Jessica Levine Kupferberg

Red, alert

It was a long night in Israel:

The muezzin this night

more battle cry

than lullaby,

Teens’ songs turn to stale breath

when rushing to doorways and dank garages

near the hora-thronged shuk,

Young heads covered by shaking hands, hearts knocking.


Jerusalem cries after her party

and wonders how she can clean up this mess alone,

streets littered with flags and fear,

old hunger and hate and miracles.


Here, our safe spaces don’t protect against words

or cradle feelings;

They are thick-walled with crushing metal doors

and windows that



(floors scuffed with panic’s footprints and

shelves filled with card-decks and coloring books,

bottled water shoved next to weariness and resolve)

And there are not enough.


Boom for the bride and groom — earth shaking

by lush vineyards still in shock

from the surprise missile landing;


Barrages of booms for the sea-side sabras

playing sheshbesh on the faded Ashkelon boardwalk,

matches gone aflame;


Boom Flash Crash

for Sufa’s tired farmers, hands calloused and bronzed,

and Sderot’s school children,  just finally back to school,

half-hearted masks round small stiff necks;

Now they can smell

the scent of summer mixed with Here We Go Again.


Nearby, the kalaniot of Shokeda were slumbering,

Lush poppy forest carpet

huddled under mottled drying earth

— startled awake mid dream;

Petal-ears covered tightly to protect again the booms

fetal curled into their cores, black velour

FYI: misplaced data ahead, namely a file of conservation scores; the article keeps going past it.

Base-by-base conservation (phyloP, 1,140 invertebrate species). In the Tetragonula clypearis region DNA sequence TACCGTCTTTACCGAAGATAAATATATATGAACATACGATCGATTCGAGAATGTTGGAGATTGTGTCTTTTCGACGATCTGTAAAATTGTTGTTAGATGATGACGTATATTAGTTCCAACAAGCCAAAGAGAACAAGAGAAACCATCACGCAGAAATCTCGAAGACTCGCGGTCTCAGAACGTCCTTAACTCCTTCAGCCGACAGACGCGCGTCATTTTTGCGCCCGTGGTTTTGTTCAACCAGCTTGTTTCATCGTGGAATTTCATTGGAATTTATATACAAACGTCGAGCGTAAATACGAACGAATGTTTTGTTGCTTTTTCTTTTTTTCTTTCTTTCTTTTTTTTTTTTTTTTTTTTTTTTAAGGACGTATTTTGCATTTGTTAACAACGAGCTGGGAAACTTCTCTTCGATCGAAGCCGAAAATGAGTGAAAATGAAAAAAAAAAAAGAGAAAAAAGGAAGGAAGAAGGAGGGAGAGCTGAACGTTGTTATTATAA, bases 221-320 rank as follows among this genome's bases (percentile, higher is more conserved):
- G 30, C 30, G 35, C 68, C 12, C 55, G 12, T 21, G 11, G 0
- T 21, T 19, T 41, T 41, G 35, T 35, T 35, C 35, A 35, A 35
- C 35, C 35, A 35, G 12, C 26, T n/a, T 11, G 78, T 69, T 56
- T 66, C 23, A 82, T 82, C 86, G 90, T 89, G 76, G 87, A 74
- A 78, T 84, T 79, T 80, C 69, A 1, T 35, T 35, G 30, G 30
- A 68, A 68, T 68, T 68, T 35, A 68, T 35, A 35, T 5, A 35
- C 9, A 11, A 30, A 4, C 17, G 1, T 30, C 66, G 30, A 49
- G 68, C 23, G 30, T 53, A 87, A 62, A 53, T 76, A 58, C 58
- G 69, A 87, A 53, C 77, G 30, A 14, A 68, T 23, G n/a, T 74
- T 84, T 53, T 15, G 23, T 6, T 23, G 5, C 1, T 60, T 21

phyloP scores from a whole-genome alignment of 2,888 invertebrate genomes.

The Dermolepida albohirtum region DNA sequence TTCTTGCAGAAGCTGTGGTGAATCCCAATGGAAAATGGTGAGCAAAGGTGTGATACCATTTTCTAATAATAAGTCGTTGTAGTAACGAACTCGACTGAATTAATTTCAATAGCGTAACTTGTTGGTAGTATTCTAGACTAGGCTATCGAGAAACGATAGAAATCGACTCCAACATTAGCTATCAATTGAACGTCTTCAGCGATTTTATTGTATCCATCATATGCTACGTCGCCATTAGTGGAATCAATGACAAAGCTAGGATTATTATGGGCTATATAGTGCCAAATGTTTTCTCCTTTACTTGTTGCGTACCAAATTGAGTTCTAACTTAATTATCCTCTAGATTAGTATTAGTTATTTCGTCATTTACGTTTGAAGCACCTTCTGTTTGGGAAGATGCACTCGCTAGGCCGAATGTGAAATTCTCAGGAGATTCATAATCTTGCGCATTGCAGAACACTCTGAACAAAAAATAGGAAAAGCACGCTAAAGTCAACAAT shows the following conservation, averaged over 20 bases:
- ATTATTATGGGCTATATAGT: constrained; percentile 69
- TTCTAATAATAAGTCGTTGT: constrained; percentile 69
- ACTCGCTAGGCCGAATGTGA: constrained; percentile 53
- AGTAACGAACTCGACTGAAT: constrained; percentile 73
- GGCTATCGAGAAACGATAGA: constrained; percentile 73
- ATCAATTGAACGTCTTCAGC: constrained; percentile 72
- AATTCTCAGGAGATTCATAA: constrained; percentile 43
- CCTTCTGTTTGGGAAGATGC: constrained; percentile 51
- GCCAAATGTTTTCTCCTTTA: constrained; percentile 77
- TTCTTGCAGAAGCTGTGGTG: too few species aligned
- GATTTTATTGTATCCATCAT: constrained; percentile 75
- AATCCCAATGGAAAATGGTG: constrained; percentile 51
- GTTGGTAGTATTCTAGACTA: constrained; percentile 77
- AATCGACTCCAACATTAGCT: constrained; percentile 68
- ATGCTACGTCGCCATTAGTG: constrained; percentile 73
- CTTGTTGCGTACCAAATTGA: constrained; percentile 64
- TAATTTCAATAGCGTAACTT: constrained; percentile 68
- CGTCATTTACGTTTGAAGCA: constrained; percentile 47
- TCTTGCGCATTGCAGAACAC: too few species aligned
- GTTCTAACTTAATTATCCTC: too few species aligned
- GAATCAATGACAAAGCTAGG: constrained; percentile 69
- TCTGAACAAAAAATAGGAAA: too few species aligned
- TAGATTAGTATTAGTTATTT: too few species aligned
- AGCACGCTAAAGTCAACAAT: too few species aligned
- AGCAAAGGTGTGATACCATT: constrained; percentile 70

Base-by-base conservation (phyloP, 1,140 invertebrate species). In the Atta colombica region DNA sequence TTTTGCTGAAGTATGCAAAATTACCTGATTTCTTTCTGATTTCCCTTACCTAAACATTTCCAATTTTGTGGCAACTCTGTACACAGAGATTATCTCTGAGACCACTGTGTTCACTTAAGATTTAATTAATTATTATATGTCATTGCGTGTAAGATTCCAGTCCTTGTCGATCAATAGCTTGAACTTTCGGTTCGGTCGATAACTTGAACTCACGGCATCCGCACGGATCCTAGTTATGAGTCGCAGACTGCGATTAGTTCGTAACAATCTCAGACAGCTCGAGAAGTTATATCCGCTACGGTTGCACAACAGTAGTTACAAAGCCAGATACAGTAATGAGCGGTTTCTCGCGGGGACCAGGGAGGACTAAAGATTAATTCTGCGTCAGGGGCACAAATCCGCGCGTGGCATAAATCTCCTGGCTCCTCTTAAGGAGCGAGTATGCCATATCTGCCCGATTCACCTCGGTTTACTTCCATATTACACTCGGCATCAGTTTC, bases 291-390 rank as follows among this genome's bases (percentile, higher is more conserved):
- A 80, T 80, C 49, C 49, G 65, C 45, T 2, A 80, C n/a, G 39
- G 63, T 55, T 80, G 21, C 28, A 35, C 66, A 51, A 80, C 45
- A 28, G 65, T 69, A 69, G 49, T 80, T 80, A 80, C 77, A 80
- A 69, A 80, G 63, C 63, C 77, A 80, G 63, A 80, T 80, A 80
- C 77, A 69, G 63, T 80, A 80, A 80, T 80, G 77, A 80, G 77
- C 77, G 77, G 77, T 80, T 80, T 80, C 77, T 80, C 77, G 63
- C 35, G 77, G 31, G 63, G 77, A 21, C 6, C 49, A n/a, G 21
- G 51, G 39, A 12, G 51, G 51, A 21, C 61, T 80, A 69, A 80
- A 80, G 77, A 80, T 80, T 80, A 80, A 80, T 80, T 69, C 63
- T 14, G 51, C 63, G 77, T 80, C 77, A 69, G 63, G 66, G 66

Red, Alert—

|Hoping to return to their dreaming

of the spring festivals where they were glad to be

crushed again by picnic baskets and

and lovers’ feet

after too many lonely bird chirps and bored cricket yawns

when everyone was away.



Not sorry

if we don’t die enough to make you feel good,

like the fight was fair;

I don’t think you really want to talk about what’s fair

when it comes to us

and your slanted news

and your libels and pogroms and omissions

over the scroll of history—

My grandmother could tell you, but she’s not here;

I memorized her arm-etched number

— the one so like my expired driver’s license number

from the place where rockets

were only a thrill ride

or an exhibit

at a science museum.

About the Author
Jessica Levine Kupferberg is a writer and former litigation attorney. She made aliyah from La Jolla, California with her family during Operation Protective Edge in July 2014 after driving across America. She blogs for the Times of Israel and her work has appeared in the Jerusalem Post,, The Jewish Journal, The Forward, Jweekly, and as part of Project 929 English, and as part of anthologies about aliyah and Covid-19.
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